Second: do priests and religious give nothing economically in return?

This has already been partially answered in my description of why religious brothers and sisters do not "habitually rely on or exploit" the faithful. I would add to this that many a monastery in fact produces goods that "give" to the economy since they can be bought/sold. Take, for example, the famous Trappist beers of Belgium such as Chimay. Illuminated manuscripts might not be as popular today as they were in the Middle Ages, but I imagine they would still sell, as would other well-known monk/nun products as cheese, chocolate, bread etc. Monks and nuns have always been involved in caring for orphans and teaching in schools -- both activities that contribute to the economic life of a community by preparing the young to pursue their own jobs and not live as beggars or on welfare.

Turning to the priest: one might argue that he produces no consumable good, and therefore gives nothing economically in return. However, this is to have an extremely one-dimensional and materialistic view of economics. The priest offers great spiritual and intellectual services. For one, in a time period where a greater proportion of the faithful go into religious life, more priests are freed to take positions as university professors and educators rather than rushing from one Mass centre to another. Certainly, it is not "nothing" to give the young the intellectual tools with which to pursue careers of their own?

Further, one must consider how good spiritual health of a population can benefit an economy. I would argue that part of the reason for the financial woes of our age is the mass turning-away from God. Whereas a people who have priests to guide them and forgive them their sins will be more economically viable since, as Our Lord teaches us "Seek ye therefore first the kingdom of God, and his justice, and all these things shall be added unto you." (Matthew VI, xxxiii)

Given all of the foregoing, I suggest that even if 1/4 of the population were living and priests or religious, it would be -- far from an economic nighmare -- a stable economic situation and likely one that features a stronger economy than that which we are now "enjoying" in a climate when even among trads the percentage of vocations may be counted on one hand.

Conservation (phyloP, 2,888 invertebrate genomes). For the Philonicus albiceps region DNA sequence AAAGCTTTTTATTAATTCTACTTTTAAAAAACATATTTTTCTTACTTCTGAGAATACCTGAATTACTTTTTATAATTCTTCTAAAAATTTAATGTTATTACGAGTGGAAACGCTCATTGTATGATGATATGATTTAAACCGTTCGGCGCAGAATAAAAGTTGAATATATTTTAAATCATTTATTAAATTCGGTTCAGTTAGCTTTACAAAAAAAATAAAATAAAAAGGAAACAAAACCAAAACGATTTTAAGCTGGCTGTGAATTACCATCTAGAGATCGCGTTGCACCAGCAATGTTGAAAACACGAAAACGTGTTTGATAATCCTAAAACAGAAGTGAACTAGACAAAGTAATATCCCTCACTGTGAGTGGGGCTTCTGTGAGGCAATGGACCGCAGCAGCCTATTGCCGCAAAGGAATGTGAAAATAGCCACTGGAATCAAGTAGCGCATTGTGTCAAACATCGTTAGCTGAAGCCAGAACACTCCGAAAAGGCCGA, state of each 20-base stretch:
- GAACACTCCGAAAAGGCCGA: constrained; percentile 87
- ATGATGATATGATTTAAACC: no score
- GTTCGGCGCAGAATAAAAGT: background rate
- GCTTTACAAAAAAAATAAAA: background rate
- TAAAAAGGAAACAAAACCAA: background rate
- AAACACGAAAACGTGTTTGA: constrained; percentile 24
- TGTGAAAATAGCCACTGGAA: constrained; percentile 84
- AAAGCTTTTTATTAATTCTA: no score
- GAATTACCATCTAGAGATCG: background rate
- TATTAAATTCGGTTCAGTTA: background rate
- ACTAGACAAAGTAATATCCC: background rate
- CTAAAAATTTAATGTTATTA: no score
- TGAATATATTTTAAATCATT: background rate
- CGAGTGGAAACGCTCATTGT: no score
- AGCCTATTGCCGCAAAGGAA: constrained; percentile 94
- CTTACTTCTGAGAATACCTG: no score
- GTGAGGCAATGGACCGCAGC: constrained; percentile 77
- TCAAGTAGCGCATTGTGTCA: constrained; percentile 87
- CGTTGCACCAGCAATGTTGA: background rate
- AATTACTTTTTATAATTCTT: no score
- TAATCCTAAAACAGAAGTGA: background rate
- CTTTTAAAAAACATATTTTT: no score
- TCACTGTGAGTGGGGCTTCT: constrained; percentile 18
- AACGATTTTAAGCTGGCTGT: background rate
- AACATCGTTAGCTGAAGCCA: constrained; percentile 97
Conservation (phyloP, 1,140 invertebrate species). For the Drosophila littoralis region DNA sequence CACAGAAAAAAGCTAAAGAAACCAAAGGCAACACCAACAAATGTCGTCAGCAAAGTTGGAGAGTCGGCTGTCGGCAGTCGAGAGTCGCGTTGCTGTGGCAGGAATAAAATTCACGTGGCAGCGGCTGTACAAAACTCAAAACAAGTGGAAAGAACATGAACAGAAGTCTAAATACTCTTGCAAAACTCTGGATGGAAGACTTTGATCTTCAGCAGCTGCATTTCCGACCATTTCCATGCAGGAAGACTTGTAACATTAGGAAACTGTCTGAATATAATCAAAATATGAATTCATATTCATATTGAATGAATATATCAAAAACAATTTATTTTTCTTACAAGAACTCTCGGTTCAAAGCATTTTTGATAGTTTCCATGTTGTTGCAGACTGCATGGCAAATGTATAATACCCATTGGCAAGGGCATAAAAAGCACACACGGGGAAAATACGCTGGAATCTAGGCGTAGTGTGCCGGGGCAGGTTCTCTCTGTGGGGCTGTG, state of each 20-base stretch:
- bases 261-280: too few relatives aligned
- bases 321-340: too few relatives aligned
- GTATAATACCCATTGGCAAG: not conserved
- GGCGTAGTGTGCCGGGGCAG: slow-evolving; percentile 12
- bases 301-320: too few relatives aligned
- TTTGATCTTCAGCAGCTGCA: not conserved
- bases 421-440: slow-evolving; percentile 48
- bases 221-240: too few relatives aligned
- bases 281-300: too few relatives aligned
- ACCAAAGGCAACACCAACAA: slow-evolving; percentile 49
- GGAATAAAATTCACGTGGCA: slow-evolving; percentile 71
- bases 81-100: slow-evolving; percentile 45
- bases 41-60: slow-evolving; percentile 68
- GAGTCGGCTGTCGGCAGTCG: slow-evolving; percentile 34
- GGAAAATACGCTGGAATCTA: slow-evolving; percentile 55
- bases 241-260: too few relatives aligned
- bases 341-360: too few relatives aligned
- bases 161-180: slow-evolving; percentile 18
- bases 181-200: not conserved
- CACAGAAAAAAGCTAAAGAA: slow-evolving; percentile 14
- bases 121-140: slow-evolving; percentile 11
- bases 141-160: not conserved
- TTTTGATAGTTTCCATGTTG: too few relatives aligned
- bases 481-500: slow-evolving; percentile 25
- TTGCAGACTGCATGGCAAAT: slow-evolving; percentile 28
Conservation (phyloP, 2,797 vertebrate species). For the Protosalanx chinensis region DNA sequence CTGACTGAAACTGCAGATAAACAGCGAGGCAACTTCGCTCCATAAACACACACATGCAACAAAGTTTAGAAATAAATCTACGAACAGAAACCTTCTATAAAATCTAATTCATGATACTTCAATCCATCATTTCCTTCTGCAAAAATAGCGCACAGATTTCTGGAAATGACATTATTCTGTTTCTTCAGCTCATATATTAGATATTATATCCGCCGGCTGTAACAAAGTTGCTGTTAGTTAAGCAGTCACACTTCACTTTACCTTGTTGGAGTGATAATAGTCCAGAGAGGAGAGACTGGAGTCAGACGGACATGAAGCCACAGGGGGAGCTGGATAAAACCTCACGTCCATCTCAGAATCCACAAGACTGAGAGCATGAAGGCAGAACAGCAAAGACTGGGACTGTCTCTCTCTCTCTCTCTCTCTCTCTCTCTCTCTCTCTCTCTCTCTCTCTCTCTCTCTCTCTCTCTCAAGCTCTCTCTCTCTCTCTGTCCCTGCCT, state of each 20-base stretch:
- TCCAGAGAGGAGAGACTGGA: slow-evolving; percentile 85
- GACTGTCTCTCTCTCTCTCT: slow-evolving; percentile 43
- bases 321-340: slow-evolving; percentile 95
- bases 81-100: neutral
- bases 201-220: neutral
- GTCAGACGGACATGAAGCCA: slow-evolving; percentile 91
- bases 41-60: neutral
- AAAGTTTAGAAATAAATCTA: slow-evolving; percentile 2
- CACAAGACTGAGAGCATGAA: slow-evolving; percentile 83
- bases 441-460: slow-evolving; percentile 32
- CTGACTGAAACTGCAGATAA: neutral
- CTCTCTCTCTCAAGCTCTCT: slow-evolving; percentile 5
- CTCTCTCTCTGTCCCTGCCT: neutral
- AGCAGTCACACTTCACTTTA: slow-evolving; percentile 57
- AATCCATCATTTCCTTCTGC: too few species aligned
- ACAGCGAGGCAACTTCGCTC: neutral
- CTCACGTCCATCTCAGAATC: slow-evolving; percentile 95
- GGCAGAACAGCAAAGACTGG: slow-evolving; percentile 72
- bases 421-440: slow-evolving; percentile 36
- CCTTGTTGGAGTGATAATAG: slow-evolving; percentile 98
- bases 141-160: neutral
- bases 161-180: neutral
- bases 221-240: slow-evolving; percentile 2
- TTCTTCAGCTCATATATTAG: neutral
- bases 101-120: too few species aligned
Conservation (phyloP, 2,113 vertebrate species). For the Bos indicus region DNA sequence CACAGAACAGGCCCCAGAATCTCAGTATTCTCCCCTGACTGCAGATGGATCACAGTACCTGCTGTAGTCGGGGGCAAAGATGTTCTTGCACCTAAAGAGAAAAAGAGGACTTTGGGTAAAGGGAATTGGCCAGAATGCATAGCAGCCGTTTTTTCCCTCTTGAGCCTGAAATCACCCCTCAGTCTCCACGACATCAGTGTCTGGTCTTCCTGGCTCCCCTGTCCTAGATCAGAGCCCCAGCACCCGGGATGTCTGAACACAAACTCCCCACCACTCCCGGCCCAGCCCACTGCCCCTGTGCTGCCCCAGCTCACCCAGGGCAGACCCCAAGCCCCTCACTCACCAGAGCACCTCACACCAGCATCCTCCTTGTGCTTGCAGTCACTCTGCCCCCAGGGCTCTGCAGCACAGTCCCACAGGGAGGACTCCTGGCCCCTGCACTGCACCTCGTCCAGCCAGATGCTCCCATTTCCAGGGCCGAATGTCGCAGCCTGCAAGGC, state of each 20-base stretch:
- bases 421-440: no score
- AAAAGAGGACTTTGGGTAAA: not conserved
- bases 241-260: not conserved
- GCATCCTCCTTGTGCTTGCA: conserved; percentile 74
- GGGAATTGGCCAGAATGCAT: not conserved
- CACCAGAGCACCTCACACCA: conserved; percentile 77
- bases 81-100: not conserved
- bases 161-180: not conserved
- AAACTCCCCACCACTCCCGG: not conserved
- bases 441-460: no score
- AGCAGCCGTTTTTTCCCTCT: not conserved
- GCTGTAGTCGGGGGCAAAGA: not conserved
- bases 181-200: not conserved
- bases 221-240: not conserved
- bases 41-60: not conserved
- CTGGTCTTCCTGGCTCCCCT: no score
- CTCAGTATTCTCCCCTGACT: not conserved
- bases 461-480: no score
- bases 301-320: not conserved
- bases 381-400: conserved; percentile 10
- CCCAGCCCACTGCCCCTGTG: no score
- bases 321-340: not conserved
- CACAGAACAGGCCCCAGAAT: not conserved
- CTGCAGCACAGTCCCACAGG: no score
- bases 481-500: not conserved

Posted on the Feast of All Saints, a.D. MMXI


[1] See http://catholicforum.fisheaters.com/inde...011.0.html
[ii] See Woods, Dr. Thomas E., Jr., How the Catholic Church Built Western Civilization, Regnery Publishing, Washington, DC: 2005, specifically, Chapter Three: How the Monks Saved Civilization
[iii] See the Rule of St. Benedict, for example Chapters 36 and 37 which order due care for the sick, the old, and the young; Chapter 48 which emphasises the importance of manual labour; Chapter 50 and 51 which deal with monks working in the fields."
Vetus is famous!
It's a well deserved response and defense of religious life.

I posted Wansbutter's original article  entitled "Marriage is Overrated" here at FE. I remember being personally disgusted by Vetus Ordo's statement. Somehow, I never got around to actually making it public and commenting my displeasure. Mea culpa. Mea culpa.
I wouldn't have been able to offer as good a response as Mr.Wansbutter, but the statement deserved at least a rebuke.
Someone's buttmad.

If I recall correctly, Saint Paul says that ministers ought to be supported in the work they do. That is fine. But it doesn't change the reality that most diocesan priests in the 21st century live cushy lifestyles and don't have much real work in the day. They don't get paid much in salary, but more than make up for it in other ways like stipends and deathbed donations. Millions of dollars, by the way, that go to lawyers tasked with the covering up of pedo crimes. And, of course, the perpetuation of heresies, blasphemies and mediocrity in general.

Vetus Ordo lives in Portugal, which is culturally more saturated in Catholicism than any of us jokers in the Anglosphere.


At any rate, I wouldn't want to live in a world where 1/4th of everyone was like Father Frank of Saint John Wayne Gacy parish, or Sister Wendy of the Order of Rainbow Stoles.